I've always known I've had a problem of knowing when to walk away. It just wasn't usually something that effected more than myself. This time, unfortunately, it does. And with that said, I'm writing this not to hurt the other person, not to accuse them of anything, or anything like that; I write this to vent because I don't even really understand it. Maybe it's too early in time to start to drawl a deeper meaning from it, to learn a lesson from it.
I think sometimes when we form relationships, romantic or not, we try to see what we want to. We try to ignore anything about the other person that either hurts us or makes us uncomfortable. And maybe that's what happened this time; I wanted to forget that this person had hurt me and put that behind me so much that I let them hurt me a second time. And I'm not saying that there was anything other than friendship between me and this person, because honestly that's all there was.
I began this post awhile ago, and am finishing it after having a chance to take a step back and try to figure things out. Unfortunately, that hasn't gone so well. I thought that I had figured out what to do and as soon as I had made my decision, things changed again. And I did that a second time; I decided that it was time to let things rest, but as soon as I had, certain memories came back and I wasn't so sure I could let that go.
I've felt alone before, but usually I chose that. I chose to be alone with my thoughts, chose to turn people away and let no one inside my walls. Now? Now that's not so much the case. I feel like I've lost a huge part of me, yet I haven't actually lost it. And I know this isn't making any sense to anyone but myself. And I don't want to put all of my personal business out there. But I really need to write this, to get some stuff off of my chest - even if I decide not to publish this.
When I let someone in, that means that I trust them - completely.
I had told myself that it was best to walk away the first time I found myself hurting because of them, but I couldn't imagine my life without them anymore. They had made me forget about everything I had been through. They made me happy; not "I haven't cried yet today and it's almost 8pm", not "My heart ache is a little lesser today", not "I'm smiling but I still miss Jimmy", but HAPPY. And I know that sounds a little selfish, but I think that's why I couldn't stand the thought of letting this person go. I had tasted happiness and I felt more like myself than I had in months, and I didn't want to go back to being dejected and depressed. So I ignored anything about this person that could have been seen as a warning sign.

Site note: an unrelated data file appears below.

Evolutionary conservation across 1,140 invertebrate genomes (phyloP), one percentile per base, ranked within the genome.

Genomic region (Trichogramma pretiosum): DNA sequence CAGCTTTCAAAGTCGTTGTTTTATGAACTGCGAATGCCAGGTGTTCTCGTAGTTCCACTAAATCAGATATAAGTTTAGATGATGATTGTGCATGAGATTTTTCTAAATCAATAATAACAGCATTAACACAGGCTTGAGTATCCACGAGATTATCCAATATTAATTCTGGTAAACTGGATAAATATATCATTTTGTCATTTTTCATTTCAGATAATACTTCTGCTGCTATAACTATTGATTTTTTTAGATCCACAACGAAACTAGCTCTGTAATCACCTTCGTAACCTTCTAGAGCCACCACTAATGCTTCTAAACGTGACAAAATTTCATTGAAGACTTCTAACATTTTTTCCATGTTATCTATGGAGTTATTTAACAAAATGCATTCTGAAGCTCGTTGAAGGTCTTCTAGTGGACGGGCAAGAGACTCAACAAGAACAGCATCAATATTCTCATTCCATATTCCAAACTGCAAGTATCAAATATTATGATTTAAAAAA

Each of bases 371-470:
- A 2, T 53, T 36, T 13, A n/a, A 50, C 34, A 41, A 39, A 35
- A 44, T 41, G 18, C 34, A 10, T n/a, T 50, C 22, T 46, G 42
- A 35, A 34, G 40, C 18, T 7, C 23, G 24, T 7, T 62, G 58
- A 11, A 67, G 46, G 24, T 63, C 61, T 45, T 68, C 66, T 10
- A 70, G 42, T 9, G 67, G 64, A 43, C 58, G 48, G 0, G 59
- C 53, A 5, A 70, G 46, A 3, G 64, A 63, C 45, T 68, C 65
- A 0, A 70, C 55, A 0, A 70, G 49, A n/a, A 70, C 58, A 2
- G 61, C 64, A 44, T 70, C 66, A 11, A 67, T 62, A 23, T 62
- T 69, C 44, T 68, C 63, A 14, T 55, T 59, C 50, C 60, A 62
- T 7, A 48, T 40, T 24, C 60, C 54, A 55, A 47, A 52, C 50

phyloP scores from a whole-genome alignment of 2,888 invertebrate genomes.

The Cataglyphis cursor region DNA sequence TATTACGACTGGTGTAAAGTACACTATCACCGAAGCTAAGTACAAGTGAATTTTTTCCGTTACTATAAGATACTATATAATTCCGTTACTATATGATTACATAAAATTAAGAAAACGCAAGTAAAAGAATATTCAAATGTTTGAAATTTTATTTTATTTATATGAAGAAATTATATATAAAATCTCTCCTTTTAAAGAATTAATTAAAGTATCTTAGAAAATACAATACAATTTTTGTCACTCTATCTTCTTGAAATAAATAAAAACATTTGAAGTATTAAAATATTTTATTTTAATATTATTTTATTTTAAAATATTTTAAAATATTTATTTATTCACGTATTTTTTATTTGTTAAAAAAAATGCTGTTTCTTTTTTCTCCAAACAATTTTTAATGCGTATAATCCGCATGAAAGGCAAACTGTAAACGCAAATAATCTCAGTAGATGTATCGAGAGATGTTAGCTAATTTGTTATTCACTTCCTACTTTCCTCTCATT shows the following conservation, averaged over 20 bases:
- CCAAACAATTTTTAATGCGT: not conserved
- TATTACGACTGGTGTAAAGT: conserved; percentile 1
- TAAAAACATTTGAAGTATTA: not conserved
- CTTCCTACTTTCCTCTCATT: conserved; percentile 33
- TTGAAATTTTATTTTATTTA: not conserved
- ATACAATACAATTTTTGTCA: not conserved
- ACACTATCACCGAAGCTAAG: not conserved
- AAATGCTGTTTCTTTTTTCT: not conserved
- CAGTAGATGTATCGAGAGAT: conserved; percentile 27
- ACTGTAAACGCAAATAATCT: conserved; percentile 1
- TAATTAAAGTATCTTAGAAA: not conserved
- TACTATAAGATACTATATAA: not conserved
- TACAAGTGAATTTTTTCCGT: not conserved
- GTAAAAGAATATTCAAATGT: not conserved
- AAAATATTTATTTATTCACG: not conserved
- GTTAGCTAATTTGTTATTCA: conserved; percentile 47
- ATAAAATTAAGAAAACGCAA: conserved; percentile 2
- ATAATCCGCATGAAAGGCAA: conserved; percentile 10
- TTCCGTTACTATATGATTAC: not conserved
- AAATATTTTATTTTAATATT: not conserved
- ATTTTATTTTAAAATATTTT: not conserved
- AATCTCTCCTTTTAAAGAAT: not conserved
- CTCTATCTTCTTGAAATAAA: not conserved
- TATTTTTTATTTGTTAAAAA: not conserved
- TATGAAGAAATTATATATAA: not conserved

I lost someone I thought to be my best friend because they said something to this person behind my back. I didn't appreciate what was said and I'm not sure if they know that they lost my friendship and my respect. But I thought that had made me and this other person closer, bonded us in some way knowing that I could trust them enough that they'd tell me if another friend had said something about me.
And I am, again, coming back to this post. And parts of it are no longer relevant. But I did lose a friendship out of this ordeal, and that saddens me. And it's kind of awkward because I still know, see, and love parts of this person's family. But, as I've said before, each relationship must teach you something ~ and I think this one taught me A) That it's okay to be happy and B) Trust has to be earned and that you should really know a person before you let them in.
But enough of this. I'm over it; I've made my peace with the situation and have "said" my goodbyes.
And speaking of goodbyes, this year is kind of sucking. In my last post, I had mentioned that I had lost a very dear friend, Harry. And on March 10th, I lost another loved one. My Uncle Drew passed away on March 10th, around 3:20pm with his family by his side. He had suffered a massive heart attack and his body couldn't keep going. I cannot describe how this loss has impacted me; Drew was someone I never thought about losing. You look around and see your older relatives and, I think, in a way, we all prepare ourselves to lose them eventually. But Drew was 47, with two young kids. He was a comedian, a father, a complete goofball. . .He was Drew. And those are the people you don't think about losing.
One thing that is odd about losing him is that it's easier for me to laugh. Because he was so full of life, it's easier for me to be reminded that I have to live. And live fully, not just day-to-day trying to get through life. I have to live every day with passion, with love, and with laughter. I miss him so very much, and I still am waiting for the punch line, but I feel like maybe, somewhere, he's out there nudging me saying, "Hanna, you've gotta keep going. You've gotta keep laughing. You've gotta keep living, and keep loving."
And, my GREAT Great-Uncle Drew, I promise you, I'm not wasting any more of my life.
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